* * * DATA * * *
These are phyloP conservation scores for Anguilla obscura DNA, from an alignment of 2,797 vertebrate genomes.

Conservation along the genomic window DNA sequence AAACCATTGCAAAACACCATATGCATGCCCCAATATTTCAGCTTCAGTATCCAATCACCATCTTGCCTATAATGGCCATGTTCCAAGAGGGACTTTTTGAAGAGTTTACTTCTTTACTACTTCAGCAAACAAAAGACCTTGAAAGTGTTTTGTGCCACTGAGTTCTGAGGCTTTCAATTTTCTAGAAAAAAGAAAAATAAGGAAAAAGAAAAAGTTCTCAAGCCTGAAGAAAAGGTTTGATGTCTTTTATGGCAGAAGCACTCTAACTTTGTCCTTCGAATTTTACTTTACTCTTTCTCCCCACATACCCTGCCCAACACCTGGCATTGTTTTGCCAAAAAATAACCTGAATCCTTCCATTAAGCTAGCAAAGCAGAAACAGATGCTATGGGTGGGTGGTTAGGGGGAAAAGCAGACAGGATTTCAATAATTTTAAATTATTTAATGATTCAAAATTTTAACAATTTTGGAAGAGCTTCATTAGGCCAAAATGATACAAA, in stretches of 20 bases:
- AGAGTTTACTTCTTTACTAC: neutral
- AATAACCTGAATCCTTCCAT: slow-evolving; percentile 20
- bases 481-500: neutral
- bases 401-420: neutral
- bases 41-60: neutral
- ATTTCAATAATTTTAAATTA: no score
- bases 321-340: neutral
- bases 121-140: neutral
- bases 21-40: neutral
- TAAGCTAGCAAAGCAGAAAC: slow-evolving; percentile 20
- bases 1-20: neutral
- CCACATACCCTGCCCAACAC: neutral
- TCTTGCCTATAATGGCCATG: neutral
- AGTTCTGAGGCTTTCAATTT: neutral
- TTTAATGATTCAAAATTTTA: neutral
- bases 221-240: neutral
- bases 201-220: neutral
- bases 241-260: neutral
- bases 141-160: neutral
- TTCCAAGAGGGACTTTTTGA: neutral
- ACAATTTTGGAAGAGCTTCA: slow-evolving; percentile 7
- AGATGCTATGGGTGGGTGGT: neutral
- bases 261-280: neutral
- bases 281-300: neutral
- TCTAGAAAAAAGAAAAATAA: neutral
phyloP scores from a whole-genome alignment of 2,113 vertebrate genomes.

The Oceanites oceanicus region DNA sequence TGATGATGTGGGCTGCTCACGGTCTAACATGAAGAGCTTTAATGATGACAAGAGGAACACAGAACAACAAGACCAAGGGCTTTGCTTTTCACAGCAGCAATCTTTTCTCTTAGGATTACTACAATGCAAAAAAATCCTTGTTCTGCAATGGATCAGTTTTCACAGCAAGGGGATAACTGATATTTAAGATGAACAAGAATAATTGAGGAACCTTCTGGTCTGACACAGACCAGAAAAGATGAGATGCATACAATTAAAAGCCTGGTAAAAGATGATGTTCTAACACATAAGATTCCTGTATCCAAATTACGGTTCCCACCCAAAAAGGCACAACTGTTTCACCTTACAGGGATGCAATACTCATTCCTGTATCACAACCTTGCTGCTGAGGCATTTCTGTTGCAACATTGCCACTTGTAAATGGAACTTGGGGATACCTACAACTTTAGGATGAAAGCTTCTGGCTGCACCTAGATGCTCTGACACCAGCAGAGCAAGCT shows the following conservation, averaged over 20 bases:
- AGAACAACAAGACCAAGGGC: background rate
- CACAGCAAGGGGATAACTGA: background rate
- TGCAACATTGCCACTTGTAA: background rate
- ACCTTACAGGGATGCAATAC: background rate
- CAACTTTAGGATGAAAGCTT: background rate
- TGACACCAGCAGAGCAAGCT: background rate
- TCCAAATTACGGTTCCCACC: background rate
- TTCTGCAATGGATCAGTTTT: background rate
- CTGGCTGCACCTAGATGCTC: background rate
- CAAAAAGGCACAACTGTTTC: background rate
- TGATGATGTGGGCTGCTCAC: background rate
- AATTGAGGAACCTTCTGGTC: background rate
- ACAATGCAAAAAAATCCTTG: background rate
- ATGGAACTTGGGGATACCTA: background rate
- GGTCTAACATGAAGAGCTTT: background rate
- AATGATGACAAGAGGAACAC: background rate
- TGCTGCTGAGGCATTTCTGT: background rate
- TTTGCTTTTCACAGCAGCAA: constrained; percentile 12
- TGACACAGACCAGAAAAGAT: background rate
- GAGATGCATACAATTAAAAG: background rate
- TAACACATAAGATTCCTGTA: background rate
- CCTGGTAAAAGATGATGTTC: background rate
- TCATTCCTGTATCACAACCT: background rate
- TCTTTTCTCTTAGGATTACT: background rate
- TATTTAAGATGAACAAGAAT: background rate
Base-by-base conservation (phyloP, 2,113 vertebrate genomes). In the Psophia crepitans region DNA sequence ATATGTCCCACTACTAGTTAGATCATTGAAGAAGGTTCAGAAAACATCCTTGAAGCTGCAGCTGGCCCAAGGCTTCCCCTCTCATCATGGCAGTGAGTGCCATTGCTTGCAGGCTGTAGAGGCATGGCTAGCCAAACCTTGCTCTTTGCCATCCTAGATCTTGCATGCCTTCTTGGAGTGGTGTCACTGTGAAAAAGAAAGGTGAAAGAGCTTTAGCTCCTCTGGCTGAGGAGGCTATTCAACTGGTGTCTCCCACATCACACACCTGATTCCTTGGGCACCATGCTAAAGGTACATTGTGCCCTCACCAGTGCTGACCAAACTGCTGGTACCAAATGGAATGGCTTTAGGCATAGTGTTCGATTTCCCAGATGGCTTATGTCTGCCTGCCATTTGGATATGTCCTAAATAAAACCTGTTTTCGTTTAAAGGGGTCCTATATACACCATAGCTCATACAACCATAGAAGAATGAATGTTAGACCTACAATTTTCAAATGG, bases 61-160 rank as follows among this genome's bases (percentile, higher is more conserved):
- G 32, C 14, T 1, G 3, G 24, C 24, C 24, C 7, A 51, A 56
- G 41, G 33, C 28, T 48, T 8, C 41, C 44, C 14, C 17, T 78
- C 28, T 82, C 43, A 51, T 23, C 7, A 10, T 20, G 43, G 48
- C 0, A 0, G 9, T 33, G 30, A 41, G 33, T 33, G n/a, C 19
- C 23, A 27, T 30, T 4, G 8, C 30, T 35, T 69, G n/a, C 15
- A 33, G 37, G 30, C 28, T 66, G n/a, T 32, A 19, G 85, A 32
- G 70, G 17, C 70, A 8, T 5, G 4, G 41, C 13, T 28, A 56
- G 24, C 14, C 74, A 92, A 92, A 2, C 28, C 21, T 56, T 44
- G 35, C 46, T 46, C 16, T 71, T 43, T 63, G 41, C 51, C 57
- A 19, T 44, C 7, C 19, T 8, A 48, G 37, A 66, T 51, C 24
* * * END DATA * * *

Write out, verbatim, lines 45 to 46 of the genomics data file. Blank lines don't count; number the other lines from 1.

- AATGATGACAAGAGGAACAC: background rate
- TGCTGCTGAGGCATTTCTGT: background rate